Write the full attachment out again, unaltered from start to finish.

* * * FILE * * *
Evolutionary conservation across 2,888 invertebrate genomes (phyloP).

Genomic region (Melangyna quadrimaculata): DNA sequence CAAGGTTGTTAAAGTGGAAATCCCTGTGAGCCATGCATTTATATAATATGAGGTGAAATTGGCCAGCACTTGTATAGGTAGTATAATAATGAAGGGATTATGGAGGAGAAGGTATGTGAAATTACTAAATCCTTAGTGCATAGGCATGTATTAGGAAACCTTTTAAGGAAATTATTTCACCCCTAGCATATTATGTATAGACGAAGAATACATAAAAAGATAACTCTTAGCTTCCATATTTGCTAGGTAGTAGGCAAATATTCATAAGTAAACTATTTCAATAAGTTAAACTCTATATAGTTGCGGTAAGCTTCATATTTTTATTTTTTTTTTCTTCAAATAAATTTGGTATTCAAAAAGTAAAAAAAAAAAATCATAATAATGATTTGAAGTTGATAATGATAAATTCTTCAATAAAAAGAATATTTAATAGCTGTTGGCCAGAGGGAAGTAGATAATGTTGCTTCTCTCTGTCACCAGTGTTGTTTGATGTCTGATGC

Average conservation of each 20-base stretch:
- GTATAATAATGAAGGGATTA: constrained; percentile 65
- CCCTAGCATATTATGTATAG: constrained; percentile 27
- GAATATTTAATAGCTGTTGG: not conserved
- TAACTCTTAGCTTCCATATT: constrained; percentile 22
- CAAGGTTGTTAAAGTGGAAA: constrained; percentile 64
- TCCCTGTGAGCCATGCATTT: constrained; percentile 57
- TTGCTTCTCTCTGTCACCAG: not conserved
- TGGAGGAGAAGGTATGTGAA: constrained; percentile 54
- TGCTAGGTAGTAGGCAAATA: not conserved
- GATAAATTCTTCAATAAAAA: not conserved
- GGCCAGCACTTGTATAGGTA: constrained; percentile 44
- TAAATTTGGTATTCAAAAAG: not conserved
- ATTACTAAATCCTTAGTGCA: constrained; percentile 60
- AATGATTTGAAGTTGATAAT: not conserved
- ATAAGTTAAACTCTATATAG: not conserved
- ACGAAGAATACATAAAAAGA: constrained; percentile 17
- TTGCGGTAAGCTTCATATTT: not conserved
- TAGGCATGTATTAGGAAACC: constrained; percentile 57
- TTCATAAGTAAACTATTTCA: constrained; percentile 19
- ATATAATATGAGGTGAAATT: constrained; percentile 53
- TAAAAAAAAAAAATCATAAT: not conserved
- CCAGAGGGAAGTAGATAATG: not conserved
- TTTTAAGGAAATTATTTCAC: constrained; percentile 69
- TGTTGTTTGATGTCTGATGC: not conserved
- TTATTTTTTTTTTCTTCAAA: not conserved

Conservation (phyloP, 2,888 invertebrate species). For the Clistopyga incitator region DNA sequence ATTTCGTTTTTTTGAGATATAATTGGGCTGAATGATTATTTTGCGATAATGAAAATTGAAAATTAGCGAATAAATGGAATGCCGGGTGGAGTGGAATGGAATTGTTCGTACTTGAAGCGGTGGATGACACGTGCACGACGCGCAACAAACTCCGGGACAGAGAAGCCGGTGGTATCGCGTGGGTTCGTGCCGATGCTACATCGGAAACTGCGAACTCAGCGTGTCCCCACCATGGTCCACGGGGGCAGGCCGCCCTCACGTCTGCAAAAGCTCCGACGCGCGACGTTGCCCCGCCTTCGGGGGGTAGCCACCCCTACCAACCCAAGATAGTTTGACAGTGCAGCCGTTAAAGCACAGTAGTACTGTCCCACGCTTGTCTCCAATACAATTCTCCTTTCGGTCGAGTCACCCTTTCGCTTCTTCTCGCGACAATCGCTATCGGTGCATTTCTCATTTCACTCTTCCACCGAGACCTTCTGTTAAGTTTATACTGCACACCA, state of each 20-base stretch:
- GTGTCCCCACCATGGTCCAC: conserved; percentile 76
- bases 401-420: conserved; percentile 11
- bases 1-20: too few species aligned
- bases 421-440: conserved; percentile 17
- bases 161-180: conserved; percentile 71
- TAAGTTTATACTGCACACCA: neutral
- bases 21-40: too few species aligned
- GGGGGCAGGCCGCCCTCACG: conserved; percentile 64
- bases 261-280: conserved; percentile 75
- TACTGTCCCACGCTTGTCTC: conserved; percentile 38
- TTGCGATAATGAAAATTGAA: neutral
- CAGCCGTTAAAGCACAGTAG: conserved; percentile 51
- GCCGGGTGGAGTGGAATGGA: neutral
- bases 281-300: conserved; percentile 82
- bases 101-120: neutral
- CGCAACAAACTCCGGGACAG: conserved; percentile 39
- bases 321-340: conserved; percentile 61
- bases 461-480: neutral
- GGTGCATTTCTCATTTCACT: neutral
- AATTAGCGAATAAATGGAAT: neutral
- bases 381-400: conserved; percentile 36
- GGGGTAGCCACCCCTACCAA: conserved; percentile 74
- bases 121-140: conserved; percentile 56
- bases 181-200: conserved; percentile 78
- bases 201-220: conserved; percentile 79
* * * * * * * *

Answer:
Evolutionary conservation across 2,888 invertebrate genomes (phyloP).

Genomic region (Melangyna quadrimaculata): DNA sequence CAAGGTTGTTAAAGTGGAAATCCCTGTGAGCCATGCATTTATATAATATGAGGTGAAATTGGCCAGCACTTGTATAGGTAGTATAATAATGAAGGGATTATGGAGGAGAAGGTATGTGAAATTACTAAATCCTTAGTGCATAGGCATGTATTAGGAAACCTTTTAAGGAAATTATTTCACCCCTAGCATATTATGTATAGACGAAGAATACATAAAAAGATAACTCTTAGCTTCCATATTTGCTAGGTAGTAGGCAAATATTCATAAGTAAACTATTTCAATAAGTTAAACTCTATATAGTTGCGGTAAGCTTCATATTTTTATTTTTTTTTTCTTCAAATAAATTTGGTATTCAAAAAGTAAAAAAAAAAAATCATAATAATGATTTGAAGTTGATAATGATAAATTCTTCAATAAAAAGAATATTTAATAGCTGTTGGCCAGAGGGAAGTAGATAATGTTGCTTCTCTCTGTCACCAGTGTTGTTTGATGTCTGATGC

Average conservation of each 20-base stretch:
- GTATAATAATGAAGGGATTA: constrained; percentile 65
- CCCTAGCATATTATGTATAG: constrained; percentile 27
- GAATATTTAATAGCTGTTGG: not conserved
- TAACTCTTAGCTTCCATATT: constrained; percentile 22
- CAAGGTTGTTAAAGTGGAAA: constrained; percentile 64
- TCCCTGTGAGCCATGCATTT: constrained; percentile 57
- TTGCTTCTCTCTGTCACCAG: not conserved
- TGGAGGAGAAGGTATGTGAA: constrained; percentile 54
- TGCTAGGTAGTAGGCAAATA: not conserved
- GATAAATTCTTCAATAAAAA: not conserved
- GGCCAGCACTTGTATAGGTA: constrained; percentile 44
- TAAATTTGGTATTCAAAAAG: not conserved
- ATTACTAAATCCTTAGTGCA: constrained; percentile 60
- AATGATTTGAAGTTGATAAT: not conserved
- ATAAGTTAAACTCTATATAG: not conserved
- ACGAAGAATACATAAAAAGA: constrained; percentile 17
- TTGCGGTAAGCTTCATATTT: not conserved
- TAGGCATGTATTAGGAAACC: constrained; percentile 57
- TTCATAAGTAAACTATTTCA: constrained; percentile 19
- ATATAATATGAGGTGAAATT: constrained; percentile 53
- TAAAAAAAAAAAATCATAAT: not conserved
- CCAGAGGGAAGTAGATAATG: not conserved
- TTTTAAGGAAATTATTTCAC: constrained; percentile 69
- TGTTGTTTGATGTCTGATGC: not conserved
- TTATTTTTTTTTTCTTCAAA: not conserved

Conservation (phyloP, 2,888 invertebrate species). For the Clistopyga incitator region DNA sequence ATTTCGTTTTTTTGAGATATAATTGGGCTGAATGATTATTTTGCGATAATGAAAATTGAAAATTAGCGAATAAATGGAATGCCGGGTGGAGTGGAATGGAATTGTTCGTACTTGAAGCGGTGGATGACACGTGCACGACGCGCAACAAACTCCGGGACAGAGAAGCCGGTGGTATCGCGTGGGTTCGTGCCGATGCTACATCGGAAACTGCGAACTCAGCGTGTCCCCACCATGGTCCACGGGGGCAGGCCGCCCTCACGTCTGCAAAAGCTCCGACGCGCGACGTTGCCCCGCCTTCGGGGGGTAGCCACCCCTACCAACCCAAGATAGTTTGACAGTGCAGCCGTTAAAGCACAGTAGTACTGTCCCACGCTTGTCTCCAATACAATTCTCCTTTCGGTCGAGTCACCCTTTCGCTTCTTCTCGCGACAATCGCTATCGGTGCATTTCTCATTTCACTCTTCCACCGAGACCTTCTGTTAAGTTTATACTGCACACCA, state of each 20-base stretch:
- GTGTCCCCACCATGGTCCAC: conserved; percentile 76
- bases 401-420: conserved; percentile 11
- bases 1-20: too few species aligned
- bases 421-440: conserved; percentile 17
- bases 161-180: conserved; percentile 71
- TAAGTTTATACTGCACACCA: neutral
- bases 21-40: too few species aligned
- GGGGGCAGGCCGCCCTCACG: conserved; percentile 64
- bases 261-280: conserved; percentile 75
- TACTGTCCCACGCTTGTCTC: conserved; percentile 38
- TTGCGATAATGAAAATTGAA: neutral
- CAGCCGTTAAAGCACAGTAG: conserved; percentile 51
- GCCGGGTGGAGTGGAATGGA: neutral
- bases 281-300: conserved; percentile 82
- bases 101-120: neutral
- CGCAACAAACTCCGGGACAG: conserved; percentile 39
- bases 321-340: conserved; percentile 61
- bases 461-480: neutral
- GGTGCATTTCTCATTTCACT: neutral
- AATTAGCGAATAAATGGAAT: neutral
- bases 381-400: conserved; percentile 36
- GGGGTAGCCACCCCTACCAA: conserved; percentile 74
- bases 121-140: conserved; percentile 56
- bases 181-200: conserved; percentile 78
- bases 201-220: conserved; percentile 79